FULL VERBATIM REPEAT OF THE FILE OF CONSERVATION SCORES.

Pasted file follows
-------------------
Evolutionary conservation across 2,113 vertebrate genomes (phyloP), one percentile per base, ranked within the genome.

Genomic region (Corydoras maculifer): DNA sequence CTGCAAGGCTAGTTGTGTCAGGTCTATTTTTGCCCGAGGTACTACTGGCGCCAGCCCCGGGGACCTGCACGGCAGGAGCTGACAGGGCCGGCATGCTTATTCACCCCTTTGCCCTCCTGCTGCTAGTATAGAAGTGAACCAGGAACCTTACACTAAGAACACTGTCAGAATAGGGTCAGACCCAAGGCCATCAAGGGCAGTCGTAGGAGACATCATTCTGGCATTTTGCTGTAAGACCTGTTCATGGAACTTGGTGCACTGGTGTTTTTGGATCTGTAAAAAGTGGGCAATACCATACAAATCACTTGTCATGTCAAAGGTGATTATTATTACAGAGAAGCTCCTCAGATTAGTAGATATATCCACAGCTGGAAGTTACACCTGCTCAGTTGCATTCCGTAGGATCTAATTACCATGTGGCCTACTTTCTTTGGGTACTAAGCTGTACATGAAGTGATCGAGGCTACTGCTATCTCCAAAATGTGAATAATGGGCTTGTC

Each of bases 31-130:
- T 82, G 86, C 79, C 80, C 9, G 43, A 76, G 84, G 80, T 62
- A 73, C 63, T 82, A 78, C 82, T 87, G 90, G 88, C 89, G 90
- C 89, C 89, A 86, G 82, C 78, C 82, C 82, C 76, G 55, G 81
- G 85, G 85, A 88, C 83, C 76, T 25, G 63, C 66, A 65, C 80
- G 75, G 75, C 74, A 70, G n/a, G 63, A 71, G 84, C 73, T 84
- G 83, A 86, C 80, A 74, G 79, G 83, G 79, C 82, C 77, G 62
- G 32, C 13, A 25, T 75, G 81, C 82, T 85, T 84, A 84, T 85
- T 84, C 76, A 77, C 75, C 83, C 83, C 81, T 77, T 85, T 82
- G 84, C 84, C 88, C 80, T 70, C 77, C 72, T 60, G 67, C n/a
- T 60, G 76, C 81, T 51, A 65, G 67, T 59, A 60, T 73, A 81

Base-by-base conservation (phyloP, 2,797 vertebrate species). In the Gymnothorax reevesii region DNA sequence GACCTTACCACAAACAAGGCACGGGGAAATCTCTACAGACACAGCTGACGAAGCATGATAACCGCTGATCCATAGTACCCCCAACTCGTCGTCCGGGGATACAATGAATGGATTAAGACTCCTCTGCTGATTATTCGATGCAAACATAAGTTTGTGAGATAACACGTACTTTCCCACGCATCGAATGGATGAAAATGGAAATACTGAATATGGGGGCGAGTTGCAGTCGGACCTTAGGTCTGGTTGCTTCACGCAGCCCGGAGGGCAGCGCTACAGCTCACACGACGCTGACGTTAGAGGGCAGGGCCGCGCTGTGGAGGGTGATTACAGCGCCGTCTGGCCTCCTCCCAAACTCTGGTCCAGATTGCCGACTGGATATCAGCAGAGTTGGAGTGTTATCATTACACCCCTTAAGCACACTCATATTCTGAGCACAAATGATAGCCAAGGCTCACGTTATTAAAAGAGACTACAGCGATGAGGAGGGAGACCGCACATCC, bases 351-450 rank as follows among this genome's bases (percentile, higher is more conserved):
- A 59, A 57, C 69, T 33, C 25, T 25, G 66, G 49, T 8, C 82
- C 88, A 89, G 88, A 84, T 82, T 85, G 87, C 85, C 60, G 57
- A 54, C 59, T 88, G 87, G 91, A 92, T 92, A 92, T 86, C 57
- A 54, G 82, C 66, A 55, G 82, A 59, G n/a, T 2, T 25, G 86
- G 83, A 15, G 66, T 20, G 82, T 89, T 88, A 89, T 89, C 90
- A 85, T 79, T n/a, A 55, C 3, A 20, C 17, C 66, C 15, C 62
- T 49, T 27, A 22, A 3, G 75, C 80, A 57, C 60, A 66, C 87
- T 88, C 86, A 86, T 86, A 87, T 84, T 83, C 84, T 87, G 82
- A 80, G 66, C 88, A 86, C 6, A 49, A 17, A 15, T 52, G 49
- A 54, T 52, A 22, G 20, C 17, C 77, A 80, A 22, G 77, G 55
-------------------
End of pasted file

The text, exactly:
Evolutionary conservation across 2,113 vertebrate genomes (phyloP), one percentile per base, ranked within the genome.

Genomic region (Corydoras maculifer): DNA sequence CTGCAAGGCTAGTTGTGTCAGGTCTATTTTTGCCCGAGGTACTACTGGCGCCAGCCCCGGGGACCTGCACGGCAGGAGCTGACAGGGCCGGCATGCTTATTCACCCCTTTGCCCTCCTGCTGCTAGTATAGAAGTGAACCAGGAACCTTACACTAAGAACACTGTCAGAATAGGGTCAGACCCAAGGCCATCAAGGGCAGTCGTAGGAGACATCATTCTGGCATTTTGCTGTAAGACCTGTTCATGGAACTTGGTGCACTGGTGTTTTTGGATCTGTAAAAAGTGGGCAATACCATACAAATCACTTGTCATGTCAAAGGTGATTATTATTACAGAGAAGCTCCTCAGATTAGTAGATATATCCACAGCTGGAAGTTACACCTGCTCAGTTGCATTCCGTAGGATCTAATTACCATGTGGCCTACTTTCTTTGGGTACTAAGCTGTACATGAAGTGATCGAGGCTACTGCTATCTCCAAAATGTGAATAATGGGCTTGTC

Each of bases 31-130:
- T 82, G 86, C 79, C 80, C 9, G 43, A 76, G 84, G 80, T 62
- A 73, C 63, T 82, A 78, C 82, T 87, G 90, G 88, C 89, G 90
- C 89, C 89, A 86, G 82, C 78, C 82, C 82, C 76, G 55, G 81
- G 85, G 85, A 88, C 83, C 76, T 25, G 63, C 66, A 65, C 80
- G 75, G 75, C 74, A 70, G n/a, G 63, A 71, G 84, C 73, T 84
- G 83, A 86, C 80, A 74, G 79, G 83, G 79, C 82, C 77, G 62
- G 32, C 13, A 25, T 75, G 81, C 82, T 85, T 84, A 84, T 85
- T 84, C 76, A 77, C 75, C 83, C 83, C 81, T 77, T 85, T 82
- G 84, C 84, C 88, C 80, T 70, C 77, C 72, T 60, G 67, C n/a
- T 60, G 76, C 81, T 51, A 65, G 67, T 59, A 60, T 73, A 81

Base-by-base conservation (phyloP, 2,797 vertebrate species). In the Gymnothorax reevesii region DNA sequence GACCTTACCACAAACAAGGCACGGGGAAATCTCTACAGACACAGCTGACGAAGCATGATAACCGCTGATCCATAGTACCCCCAACTCGTCGTCCGGGGATACAATGAATGGATTAAGACTCCTCTGCTGATTATTCGATGCAAACATAAGTTTGTGAGATAACACGTACTTTCCCACGCATCGAATGGATGAAAATGGAAATACTGAATATGGGGGCGAGTTGCAGTCGGACCTTAGGTCTGGTTGCTTCACGCAGCCCGGAGGGCAGCGCTACAGCTCACACGACGCTGACGTTAGAGGGCAGGGCCGCGCTGTGGAGGGTGATTACAGCGCCGTCTGGCCTCCTCCCAAACTCTGGTCCAGATTGCCGACTGGATATCAGCAGAGTTGGAGTGTTATCATTACACCCCTTAAGCACACTCATATTCTGAGCACAAATGATAGCCAAGGCTCACGTTATTAAAAGAGACTACAGCGATGAGGAGGGAGACCGCACATCC, bases 351-450 rank as follows among this genome's bases (percentile, higher is more conserved):
- A 59, A 57, C 69, T 33, C 25, T 25, G 66, G 49, T 8, C 82
- C 88, A 89, G 88, A 84, T 82, T 85, G 87, C 85, C 60, G 57
- A 54, C 59, T 88, G 87, G 91, A 92, T 92, A 92, T 86, C 57
- A 54, G 82, C 66, A 55, G 82, A 59, G n/a, T 2, T 25, G 86
- G 83, A 15, G 66, T 20, G 82, T 89, T 88, A 89, T 89, C 90
- A 85, T 79, T n/a, A 55, C 3, A 20, C 17, C 66, C 15, C 62
- T 49, T 27, A 22, A 3, G 75, C 80, A 57, C 60, A 66, C 87
- T 88, C 86, A 86, T 86, A 87, T 84, T 83, C 84, T 87, G 82
- A 80, G 66, C 88, A 86, C 6, A 49, A 17, A 15, T 52, G 49
- A 54, T 52, A 22, G 20, C 17, C 77, A 80, A 22, G 77, G 55